But Moderator Mike Widmer would not permit the amendment to the article to be heard stating that Kazanjian needed to make his request two business days before the meeting, a rule established by Widmer's predecessor.
And on night three, Kazanjian deferred from even requesting an amendment after Widmer told him he would rely on the existing rules as he did at the previous meeting.
But after passionate comments from Ellen Schrieber from Precinct 8, who said that the parks repairs were an "equity issue" for the town, Precinct 5's Lynne Polcari made the amendment to move the voting system's $19,500 into the Butler School and allow Town Meeting to continue with their "seventh- inning stretch" which occurs when there is a standing vote.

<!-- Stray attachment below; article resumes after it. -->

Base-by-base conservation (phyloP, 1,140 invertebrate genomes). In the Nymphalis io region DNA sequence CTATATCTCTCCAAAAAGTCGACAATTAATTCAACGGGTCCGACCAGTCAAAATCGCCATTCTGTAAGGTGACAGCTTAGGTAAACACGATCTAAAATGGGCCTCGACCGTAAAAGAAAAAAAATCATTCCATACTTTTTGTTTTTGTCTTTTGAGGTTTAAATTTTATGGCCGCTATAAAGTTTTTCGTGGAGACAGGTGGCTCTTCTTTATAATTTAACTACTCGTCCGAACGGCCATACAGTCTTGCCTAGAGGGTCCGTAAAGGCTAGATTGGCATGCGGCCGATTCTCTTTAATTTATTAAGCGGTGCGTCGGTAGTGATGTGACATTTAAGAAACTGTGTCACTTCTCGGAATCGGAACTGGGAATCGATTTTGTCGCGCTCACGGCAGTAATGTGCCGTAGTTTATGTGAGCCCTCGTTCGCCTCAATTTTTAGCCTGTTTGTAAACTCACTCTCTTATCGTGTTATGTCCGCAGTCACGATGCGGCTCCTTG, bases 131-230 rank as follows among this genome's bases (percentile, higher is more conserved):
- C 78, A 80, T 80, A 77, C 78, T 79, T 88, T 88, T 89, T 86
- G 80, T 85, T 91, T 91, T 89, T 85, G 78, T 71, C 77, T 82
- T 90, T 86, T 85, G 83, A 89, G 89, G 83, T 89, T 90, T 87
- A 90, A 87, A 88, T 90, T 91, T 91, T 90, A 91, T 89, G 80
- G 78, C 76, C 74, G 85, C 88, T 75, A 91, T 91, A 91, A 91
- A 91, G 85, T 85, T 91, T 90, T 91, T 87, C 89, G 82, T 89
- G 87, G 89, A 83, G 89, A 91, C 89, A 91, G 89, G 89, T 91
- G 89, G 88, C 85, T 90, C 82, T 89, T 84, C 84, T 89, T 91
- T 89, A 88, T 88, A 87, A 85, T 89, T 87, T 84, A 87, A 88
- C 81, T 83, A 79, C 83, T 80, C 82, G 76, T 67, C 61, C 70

Widmer did not waste any time accepting the motion.
Today, Widmer said he accepted Polcari's request "because the $19,500 was for a purpose – electronic voting – that had not been approved by Town Meeting."
"It was an exception to my usual practice of denying floor amendments that move money from one account to another," Widmer noted.
With the gates opened, transfer supporters ruled the day, so much so that Cushman said she would vote for the motion.
Soon, some of the representatives saw the chance to realign the Capital Budget in minutes what the committee deliberated months to create. Kazanjian sought $60,000 from a $175,000 line item for a facilities audit – which Capital Budget Chairwoman Anne Marie Mahoney jumped to defend – while others wanted to fore go repairing the Butler Elementary gym floor ($75,000) or cut the $90,000 for additional electronic file storage space in half for additional funds to the playgrounds.